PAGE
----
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The AAPG/Datapages Combined Publications Database

Journal of Sedimentary Research (SEPM)


Journal of Sedimentary Petrology
Vol. 38 (1968)No. 4. (December), Pages 1013-1023

Wheeler Gorge Turbidite-Conglomerate Series, California; Inverse Grading

Richard V. Fisher, James M. Mattinson


A coarse-grained sequence of turbidite-conglomerates at Wheeler Gorge, California, was deposited by a series of high density, highly fluid underwater flows into deep water. Inverse grading is developed at the base of each conglomerate trait within the sequence, and one unit forcibly intruded shales to form graded sills. One sill is over 100 feet long.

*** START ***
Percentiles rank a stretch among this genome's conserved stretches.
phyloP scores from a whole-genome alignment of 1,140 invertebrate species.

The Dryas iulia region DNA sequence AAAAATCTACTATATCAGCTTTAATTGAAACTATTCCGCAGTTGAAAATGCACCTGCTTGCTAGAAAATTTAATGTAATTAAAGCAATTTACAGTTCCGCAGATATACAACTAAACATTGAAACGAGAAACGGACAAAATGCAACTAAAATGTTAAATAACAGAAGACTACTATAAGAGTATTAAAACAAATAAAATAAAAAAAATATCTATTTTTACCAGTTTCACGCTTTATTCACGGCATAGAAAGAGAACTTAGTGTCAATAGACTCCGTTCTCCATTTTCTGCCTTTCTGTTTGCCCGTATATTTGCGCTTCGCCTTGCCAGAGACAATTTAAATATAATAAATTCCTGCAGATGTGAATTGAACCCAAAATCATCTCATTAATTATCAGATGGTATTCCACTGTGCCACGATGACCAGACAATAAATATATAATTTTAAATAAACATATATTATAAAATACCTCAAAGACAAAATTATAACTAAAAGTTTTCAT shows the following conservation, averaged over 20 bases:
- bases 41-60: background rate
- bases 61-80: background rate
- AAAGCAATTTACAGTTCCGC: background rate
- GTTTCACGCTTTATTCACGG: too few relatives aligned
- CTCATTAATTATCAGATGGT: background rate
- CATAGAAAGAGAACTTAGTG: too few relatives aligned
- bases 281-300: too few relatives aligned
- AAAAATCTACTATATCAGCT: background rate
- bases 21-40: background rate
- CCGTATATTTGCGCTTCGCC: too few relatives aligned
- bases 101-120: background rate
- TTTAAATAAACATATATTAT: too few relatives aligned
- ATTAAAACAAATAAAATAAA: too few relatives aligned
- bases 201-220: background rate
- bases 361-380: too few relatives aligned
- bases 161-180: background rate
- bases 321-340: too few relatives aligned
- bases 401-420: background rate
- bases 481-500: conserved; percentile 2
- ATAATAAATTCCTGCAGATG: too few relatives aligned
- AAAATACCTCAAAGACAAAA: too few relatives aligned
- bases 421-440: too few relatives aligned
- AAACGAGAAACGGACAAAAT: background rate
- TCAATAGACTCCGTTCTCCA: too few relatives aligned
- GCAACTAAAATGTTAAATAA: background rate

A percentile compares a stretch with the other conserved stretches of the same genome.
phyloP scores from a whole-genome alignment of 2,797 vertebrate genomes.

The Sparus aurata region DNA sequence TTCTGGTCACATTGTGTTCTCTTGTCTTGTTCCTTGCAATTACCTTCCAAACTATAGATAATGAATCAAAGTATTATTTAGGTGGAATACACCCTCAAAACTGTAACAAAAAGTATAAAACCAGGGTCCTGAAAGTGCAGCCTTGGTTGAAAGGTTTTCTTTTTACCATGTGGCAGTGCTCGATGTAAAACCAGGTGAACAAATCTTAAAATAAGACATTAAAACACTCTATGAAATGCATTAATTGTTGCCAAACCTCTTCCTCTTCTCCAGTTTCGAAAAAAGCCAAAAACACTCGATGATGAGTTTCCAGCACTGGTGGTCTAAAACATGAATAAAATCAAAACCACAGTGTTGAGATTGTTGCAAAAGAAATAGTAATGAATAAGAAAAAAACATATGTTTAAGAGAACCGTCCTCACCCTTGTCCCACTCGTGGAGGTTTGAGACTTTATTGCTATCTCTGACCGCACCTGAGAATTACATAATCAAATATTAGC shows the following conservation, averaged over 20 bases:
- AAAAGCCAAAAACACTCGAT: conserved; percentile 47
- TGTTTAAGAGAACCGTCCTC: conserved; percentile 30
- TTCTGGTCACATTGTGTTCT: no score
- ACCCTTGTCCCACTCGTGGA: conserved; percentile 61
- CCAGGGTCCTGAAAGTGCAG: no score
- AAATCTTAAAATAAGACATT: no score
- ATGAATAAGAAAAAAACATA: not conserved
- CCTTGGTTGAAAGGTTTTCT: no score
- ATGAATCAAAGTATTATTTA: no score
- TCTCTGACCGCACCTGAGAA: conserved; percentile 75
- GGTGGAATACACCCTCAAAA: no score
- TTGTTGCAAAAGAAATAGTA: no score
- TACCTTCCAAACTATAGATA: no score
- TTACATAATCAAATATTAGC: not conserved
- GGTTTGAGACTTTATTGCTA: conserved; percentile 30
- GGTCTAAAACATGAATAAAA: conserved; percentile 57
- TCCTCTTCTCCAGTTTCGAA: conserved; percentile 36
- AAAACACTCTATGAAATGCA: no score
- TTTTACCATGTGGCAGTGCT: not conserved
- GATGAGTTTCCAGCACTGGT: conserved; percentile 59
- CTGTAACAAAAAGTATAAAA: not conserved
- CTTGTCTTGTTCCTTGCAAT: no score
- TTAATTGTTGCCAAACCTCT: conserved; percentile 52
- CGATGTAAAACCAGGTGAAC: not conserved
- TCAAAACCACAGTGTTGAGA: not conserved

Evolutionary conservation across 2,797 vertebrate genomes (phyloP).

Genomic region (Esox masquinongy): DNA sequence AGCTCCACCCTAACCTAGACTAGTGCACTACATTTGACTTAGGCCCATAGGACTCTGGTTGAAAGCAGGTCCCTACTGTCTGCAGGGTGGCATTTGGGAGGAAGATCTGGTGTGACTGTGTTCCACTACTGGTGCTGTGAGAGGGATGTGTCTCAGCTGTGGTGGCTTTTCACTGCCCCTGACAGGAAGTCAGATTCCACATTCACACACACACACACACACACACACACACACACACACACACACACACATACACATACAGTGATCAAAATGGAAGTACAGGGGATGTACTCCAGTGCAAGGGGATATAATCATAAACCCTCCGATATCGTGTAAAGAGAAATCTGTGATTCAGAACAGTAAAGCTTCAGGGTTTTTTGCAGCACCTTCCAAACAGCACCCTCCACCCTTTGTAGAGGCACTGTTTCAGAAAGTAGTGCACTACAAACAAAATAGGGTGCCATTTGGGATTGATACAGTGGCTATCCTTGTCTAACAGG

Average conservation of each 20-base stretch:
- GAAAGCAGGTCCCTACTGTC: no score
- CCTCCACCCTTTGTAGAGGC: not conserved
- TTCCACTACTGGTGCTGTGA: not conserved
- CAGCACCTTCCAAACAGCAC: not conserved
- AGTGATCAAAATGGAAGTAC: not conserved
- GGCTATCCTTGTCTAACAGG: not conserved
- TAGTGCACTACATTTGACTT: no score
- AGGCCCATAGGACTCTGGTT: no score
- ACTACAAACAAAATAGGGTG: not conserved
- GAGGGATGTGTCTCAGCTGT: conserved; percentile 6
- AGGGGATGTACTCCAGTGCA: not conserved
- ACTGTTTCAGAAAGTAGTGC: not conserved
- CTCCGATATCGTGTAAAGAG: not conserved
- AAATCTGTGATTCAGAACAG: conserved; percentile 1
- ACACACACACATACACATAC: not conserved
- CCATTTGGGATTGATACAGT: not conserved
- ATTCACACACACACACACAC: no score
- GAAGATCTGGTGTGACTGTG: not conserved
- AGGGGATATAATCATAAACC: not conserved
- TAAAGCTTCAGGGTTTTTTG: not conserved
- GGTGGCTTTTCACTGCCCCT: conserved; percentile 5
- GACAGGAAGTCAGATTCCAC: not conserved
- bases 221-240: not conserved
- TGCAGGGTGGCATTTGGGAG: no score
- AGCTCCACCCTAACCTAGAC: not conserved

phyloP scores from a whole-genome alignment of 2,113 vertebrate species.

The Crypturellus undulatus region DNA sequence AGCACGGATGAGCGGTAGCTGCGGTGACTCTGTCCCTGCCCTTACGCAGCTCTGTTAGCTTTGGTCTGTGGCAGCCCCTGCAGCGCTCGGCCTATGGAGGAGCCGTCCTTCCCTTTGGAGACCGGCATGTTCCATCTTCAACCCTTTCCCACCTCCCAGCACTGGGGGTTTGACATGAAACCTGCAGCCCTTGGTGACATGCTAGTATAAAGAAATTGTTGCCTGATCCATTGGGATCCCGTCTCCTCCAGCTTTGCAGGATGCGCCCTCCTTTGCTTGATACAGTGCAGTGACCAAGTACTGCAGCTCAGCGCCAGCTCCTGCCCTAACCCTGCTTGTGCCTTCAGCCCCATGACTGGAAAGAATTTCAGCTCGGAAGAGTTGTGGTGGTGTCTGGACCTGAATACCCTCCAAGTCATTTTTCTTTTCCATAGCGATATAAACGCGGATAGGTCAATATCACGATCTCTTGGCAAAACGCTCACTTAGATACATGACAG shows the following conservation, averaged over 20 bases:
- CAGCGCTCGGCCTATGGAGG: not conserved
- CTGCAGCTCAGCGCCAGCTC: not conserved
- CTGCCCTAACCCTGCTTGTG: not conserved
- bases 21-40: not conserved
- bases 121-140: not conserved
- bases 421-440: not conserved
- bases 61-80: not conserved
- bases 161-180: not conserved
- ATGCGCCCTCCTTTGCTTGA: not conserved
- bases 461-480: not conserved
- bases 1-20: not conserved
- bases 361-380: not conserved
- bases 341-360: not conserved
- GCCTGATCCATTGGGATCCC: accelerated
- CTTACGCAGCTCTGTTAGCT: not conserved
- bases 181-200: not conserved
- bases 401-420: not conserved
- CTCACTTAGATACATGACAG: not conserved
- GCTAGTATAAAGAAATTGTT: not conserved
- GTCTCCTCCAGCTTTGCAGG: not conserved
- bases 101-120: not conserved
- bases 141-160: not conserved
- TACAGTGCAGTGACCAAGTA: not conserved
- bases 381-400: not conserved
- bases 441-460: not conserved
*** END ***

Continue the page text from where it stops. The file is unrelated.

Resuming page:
The development of reverse grading may in part be explained by Bernoulli's principle, whereby pressures near the boundary of deposition tend to drive the large particles upward. Bernoulli's principle relates the velocity in a fluid system to the pressure in the fluid. The resultant of the pressures is a net upward or inward pressure away from the boundary which operates most effectively on the largest particles.

The "Bernoulli boundary Previous HitlayerNext Hit Previous HiteffectTop" may explain reverse grading in coarse-grained turbidite deposits, in mudflows, possibly in ignimbrite layers, and in igneous intrusions of the "Muskox type" which have boundaries that are finer-grained than their interior parts.

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